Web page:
ANASTROZOLE (an AS troe zole) is used to treat breast cancer in women who have gone through menopause. Some types of breast cancer depend on estrogen to grow, and this medicine can stop tumor growth by blocking estrogen production. This medicine may be used for other purposes; ask your health care provider or pharmacist if you have questions.

They need to know if you have any of these conditions: -bone problems -heart disease -high cholesterol -an unusual or allergic reaction to anastrozole, other medicines, foods, dyes, or preservatives -pregnant or trying to get pregnant -breast-feeding

Take this medicine by mouth with a glass of water. Follow the directions on the prescription label. You can take it with or without food. If it upsets your stomach, take it with food. Take your medicine at regular intervals. Do not take it more often than directed. Do not stop taking except on your doctor’s advice. Talk to your pediatrician regarding the use of this medicine in children. Special care may be needed.

Overdosage: If you think you have taken too much of this medicine contact a poison control center or emergency room at once. NOTE: This medicine is only for you. Do not share this medicine with others.

If you miss a dose, take it as soon as you can. If it is almost time for your next dose, take only that dose. Do not take double or extra doses.

This medicine may interact with the following medications: -female hormones, like estrogens or progestins and birth control pills, patches, rings, or injections -tamoxifen

This list may not describe all possible interactions. Give your health care provider a list of all the medicines, herbs, non-prescription drugs, or dietary supplements you use. Also tell them if you smoke, drink alcohol, or use illegal drugs. Some items may interact with your medicine.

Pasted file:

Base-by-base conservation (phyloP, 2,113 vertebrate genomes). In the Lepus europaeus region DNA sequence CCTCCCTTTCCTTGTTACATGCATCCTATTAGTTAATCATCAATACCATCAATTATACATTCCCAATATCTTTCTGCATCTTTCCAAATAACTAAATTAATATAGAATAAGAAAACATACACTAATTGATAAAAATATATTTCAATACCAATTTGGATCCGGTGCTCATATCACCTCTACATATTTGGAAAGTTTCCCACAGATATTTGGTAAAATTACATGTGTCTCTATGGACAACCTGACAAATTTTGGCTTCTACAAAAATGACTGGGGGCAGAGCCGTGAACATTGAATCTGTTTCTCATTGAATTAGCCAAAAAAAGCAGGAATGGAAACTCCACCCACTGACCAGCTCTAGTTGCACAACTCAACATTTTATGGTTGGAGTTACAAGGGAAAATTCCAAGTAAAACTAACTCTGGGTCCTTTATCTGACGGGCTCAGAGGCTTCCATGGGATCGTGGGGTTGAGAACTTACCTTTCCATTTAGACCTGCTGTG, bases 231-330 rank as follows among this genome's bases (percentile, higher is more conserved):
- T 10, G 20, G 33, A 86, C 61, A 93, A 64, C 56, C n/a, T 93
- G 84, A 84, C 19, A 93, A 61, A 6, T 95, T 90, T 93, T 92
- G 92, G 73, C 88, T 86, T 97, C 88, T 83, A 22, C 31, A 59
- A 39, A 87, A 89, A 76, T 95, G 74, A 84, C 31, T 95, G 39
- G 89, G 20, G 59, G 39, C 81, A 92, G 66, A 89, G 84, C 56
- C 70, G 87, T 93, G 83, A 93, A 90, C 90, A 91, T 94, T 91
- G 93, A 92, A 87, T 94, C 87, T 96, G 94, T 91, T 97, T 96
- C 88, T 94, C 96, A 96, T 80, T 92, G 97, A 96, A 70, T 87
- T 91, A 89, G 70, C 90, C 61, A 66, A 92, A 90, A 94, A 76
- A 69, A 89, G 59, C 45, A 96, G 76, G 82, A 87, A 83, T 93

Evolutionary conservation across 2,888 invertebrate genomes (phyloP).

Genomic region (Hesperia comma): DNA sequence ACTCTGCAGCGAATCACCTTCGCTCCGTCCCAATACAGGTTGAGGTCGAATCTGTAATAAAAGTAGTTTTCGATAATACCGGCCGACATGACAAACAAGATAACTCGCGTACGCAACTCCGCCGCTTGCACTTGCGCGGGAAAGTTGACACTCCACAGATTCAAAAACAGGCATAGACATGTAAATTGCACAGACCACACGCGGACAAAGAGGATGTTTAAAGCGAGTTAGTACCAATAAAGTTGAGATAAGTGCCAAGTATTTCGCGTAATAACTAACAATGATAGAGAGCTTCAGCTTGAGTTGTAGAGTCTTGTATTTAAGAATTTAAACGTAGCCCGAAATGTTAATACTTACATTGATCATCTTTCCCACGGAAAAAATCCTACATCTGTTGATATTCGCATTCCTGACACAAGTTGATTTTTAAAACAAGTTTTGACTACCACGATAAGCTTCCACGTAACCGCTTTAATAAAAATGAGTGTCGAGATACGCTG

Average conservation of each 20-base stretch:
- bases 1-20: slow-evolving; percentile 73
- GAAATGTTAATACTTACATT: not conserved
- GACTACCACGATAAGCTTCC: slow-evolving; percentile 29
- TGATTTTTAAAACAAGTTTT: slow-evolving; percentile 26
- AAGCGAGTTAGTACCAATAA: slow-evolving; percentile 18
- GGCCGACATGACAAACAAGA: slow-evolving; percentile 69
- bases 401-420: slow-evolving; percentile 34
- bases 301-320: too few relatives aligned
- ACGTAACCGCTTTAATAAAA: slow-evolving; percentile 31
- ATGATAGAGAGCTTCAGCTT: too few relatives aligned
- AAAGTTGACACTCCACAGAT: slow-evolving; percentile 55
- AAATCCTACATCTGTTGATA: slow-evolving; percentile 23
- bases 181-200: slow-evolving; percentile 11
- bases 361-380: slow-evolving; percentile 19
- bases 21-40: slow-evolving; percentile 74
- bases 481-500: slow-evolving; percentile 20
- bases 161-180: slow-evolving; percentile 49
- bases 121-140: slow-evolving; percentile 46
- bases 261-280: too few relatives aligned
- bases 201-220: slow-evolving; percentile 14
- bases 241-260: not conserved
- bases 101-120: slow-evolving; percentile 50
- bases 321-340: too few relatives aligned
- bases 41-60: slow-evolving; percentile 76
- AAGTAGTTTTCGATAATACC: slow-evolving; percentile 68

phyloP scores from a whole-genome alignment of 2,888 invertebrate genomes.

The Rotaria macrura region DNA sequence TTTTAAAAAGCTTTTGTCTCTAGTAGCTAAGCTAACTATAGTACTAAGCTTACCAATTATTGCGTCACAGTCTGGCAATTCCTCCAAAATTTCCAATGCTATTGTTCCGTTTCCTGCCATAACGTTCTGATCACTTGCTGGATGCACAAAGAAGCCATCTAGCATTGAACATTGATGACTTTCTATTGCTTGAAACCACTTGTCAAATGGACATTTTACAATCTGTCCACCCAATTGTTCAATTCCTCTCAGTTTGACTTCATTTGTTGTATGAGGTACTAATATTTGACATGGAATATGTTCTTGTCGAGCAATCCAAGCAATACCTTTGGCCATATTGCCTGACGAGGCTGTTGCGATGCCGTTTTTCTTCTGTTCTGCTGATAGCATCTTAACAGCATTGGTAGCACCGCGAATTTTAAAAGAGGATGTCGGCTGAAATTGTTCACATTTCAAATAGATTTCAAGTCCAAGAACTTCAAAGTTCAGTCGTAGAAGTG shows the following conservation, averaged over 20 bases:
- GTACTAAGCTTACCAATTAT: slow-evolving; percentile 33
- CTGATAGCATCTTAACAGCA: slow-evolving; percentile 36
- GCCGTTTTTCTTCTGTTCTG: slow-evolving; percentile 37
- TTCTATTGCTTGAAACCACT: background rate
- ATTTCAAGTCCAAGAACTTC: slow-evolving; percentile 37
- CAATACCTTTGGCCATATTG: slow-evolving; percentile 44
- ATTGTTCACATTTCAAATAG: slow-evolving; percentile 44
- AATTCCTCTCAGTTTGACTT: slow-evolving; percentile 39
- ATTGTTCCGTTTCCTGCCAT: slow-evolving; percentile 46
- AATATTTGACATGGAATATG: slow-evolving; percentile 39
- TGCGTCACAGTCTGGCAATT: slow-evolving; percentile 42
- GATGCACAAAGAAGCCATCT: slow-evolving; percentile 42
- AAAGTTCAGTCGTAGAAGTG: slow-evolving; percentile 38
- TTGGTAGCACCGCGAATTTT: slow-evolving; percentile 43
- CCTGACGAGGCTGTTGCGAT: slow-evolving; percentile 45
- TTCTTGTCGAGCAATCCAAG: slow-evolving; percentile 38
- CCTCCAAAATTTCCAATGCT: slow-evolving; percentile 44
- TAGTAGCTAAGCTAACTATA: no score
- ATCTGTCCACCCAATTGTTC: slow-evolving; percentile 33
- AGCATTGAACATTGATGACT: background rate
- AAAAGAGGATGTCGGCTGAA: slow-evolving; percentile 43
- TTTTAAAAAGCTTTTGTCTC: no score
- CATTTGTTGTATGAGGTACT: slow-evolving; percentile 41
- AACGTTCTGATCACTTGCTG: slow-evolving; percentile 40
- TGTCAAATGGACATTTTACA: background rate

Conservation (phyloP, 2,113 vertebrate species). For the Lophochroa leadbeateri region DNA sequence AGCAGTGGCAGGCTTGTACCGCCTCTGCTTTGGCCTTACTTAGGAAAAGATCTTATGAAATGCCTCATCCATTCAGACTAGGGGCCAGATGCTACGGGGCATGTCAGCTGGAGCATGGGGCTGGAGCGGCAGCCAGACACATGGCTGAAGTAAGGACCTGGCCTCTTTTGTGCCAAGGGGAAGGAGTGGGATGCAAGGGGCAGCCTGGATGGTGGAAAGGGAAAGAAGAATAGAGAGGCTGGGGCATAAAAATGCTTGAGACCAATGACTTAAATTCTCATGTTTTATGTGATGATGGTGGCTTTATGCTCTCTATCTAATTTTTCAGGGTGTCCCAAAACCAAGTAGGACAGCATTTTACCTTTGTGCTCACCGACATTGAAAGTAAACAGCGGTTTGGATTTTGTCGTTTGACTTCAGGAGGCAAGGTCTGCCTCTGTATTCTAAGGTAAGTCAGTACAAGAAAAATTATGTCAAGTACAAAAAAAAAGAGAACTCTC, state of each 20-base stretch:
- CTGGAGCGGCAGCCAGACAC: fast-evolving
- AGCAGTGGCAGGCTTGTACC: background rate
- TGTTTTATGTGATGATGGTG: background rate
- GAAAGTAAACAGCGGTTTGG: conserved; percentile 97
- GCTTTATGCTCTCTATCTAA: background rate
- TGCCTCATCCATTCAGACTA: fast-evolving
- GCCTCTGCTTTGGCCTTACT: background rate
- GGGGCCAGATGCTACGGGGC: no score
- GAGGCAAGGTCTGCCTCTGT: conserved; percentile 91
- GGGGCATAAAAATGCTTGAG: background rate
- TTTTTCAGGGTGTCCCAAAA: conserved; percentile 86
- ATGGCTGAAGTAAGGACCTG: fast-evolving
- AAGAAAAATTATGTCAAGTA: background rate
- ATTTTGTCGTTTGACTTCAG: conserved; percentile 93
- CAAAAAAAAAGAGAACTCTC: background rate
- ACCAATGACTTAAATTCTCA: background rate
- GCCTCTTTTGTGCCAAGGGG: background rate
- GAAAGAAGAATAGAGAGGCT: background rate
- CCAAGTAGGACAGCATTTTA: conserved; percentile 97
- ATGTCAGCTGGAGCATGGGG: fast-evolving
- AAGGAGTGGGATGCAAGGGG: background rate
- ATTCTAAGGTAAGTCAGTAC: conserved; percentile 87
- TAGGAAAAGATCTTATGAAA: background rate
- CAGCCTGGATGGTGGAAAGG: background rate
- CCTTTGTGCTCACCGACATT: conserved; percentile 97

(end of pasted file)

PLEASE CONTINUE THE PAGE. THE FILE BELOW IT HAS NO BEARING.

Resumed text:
Side effects that you should report to your doctor or health care professional as soon as possible: -allergic reactions like skin rash, itching or hives, swelling of the face, lips, or tongue -signs and symptoms of a blood clot such as breathing problems; changes in vision; chest pain; sudden headache; pain, swelling, warmth in the leg; trouble speaking; sudden numbness or weakness of the face, arm, or leg -signs and symptoms of infection like fever or chills; cough; sore throat; pain or trouble passing urine Side effects that usually do not require medical attention (report to your doctor or health care professional if they continue or are bothersome): -bone pain -dizziness -hair loss -headache -hot flashes -joint pain -muscle pain -signs of decreased red blood cells – unusually weak or tired, feeling faint or lightheaded, falls -vaginal discharge, itching, or odor in women

This list may not describe all possible side effects. Call your doctor for medical advice about side effects. You may report side effects to FDA at 1-800-FDA-1088.

Keep out of the reach of children. Store at room temperature between 20 and 25 degrees C (68 and 77 degrees F). Throw away any unused medicine after the expiration date.

NOTE: This sheet is a summary. It may not cover all possible information. If you have questions about this medicine, talk to your doctor, pharmacist, or health care provider.

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